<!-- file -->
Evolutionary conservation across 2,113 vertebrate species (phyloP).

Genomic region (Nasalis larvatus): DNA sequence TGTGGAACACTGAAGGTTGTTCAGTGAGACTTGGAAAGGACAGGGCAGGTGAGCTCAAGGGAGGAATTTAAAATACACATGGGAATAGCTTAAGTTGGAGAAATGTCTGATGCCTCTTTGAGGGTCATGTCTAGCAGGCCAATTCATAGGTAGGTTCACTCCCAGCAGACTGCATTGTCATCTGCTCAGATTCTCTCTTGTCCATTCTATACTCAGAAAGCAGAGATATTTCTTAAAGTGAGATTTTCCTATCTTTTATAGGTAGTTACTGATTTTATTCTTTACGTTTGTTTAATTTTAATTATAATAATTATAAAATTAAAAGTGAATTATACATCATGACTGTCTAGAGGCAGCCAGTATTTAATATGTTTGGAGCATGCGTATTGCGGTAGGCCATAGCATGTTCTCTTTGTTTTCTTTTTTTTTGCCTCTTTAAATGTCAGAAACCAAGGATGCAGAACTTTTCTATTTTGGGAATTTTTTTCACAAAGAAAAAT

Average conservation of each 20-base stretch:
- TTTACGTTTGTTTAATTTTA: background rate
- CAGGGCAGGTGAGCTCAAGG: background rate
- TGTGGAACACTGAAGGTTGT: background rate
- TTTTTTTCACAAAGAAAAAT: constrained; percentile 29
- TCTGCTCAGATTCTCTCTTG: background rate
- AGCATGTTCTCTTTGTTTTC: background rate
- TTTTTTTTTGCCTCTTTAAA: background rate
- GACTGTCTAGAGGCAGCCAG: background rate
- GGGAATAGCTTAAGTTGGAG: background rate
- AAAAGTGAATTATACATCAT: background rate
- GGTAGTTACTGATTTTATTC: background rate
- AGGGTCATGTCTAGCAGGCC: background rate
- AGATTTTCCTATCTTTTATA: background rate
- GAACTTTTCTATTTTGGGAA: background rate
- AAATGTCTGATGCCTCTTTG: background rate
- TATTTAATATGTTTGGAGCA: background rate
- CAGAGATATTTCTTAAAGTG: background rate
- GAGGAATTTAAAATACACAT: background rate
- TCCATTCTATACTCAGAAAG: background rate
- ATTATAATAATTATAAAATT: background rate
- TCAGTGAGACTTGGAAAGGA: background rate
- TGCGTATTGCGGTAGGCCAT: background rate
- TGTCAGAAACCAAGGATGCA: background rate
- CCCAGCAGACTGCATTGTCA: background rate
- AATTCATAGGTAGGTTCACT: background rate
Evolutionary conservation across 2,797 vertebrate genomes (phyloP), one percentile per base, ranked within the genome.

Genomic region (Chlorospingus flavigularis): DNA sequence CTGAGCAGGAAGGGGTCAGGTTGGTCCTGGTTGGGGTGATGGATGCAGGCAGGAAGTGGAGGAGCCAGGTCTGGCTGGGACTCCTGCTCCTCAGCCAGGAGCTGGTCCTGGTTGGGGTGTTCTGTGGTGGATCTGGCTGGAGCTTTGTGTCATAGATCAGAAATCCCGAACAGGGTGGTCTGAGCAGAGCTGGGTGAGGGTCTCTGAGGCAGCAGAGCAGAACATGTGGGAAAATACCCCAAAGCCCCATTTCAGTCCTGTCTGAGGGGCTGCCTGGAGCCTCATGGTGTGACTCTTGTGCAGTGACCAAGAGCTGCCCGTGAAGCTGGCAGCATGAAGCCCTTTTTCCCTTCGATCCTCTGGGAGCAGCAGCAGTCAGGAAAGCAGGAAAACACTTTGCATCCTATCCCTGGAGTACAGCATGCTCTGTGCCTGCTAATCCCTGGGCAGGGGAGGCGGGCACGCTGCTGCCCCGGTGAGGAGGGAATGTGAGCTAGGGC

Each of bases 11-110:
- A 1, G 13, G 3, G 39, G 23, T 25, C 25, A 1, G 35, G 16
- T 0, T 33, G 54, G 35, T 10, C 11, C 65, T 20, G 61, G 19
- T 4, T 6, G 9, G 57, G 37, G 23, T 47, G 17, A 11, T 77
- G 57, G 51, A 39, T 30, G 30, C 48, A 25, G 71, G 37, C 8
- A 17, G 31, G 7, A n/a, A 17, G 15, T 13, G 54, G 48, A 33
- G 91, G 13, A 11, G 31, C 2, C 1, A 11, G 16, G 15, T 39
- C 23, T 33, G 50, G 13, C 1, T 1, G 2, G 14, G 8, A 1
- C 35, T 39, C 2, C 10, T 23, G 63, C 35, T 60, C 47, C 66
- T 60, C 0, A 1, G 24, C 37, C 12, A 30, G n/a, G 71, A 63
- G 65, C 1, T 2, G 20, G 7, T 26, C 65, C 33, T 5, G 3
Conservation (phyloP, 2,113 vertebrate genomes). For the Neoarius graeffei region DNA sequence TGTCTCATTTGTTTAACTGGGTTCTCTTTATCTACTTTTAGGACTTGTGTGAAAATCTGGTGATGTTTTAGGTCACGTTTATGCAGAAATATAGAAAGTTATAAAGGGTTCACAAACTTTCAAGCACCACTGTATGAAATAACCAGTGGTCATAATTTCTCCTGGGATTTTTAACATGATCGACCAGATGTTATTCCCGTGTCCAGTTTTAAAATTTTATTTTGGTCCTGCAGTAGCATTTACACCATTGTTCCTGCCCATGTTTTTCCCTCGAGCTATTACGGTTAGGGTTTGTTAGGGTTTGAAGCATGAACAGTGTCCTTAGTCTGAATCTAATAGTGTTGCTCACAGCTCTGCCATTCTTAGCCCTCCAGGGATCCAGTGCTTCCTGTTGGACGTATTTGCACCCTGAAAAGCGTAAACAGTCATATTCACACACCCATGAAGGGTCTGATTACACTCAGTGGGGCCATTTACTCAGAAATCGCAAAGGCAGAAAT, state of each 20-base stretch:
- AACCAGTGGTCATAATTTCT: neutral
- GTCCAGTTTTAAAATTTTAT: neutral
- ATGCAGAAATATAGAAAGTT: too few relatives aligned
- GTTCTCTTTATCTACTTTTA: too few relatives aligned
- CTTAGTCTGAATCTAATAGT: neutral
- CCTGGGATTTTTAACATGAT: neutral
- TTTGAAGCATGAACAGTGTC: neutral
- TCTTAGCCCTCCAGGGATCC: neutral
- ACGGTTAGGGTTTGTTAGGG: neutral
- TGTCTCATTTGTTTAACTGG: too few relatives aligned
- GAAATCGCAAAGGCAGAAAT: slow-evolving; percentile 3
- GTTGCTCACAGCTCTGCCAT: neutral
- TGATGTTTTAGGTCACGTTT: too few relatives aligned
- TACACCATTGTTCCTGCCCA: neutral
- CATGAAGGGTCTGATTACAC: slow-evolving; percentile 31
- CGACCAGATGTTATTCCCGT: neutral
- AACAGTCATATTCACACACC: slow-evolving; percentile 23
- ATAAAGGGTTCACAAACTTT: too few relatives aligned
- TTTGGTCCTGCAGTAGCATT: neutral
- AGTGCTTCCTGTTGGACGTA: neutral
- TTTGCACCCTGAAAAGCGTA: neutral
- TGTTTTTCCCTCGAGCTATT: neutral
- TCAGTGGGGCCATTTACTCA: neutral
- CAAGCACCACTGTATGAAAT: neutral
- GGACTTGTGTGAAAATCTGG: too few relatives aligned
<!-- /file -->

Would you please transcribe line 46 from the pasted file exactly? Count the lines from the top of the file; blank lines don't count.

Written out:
- GTTCTCTTTATCTACTTTTA: too few relatives aligned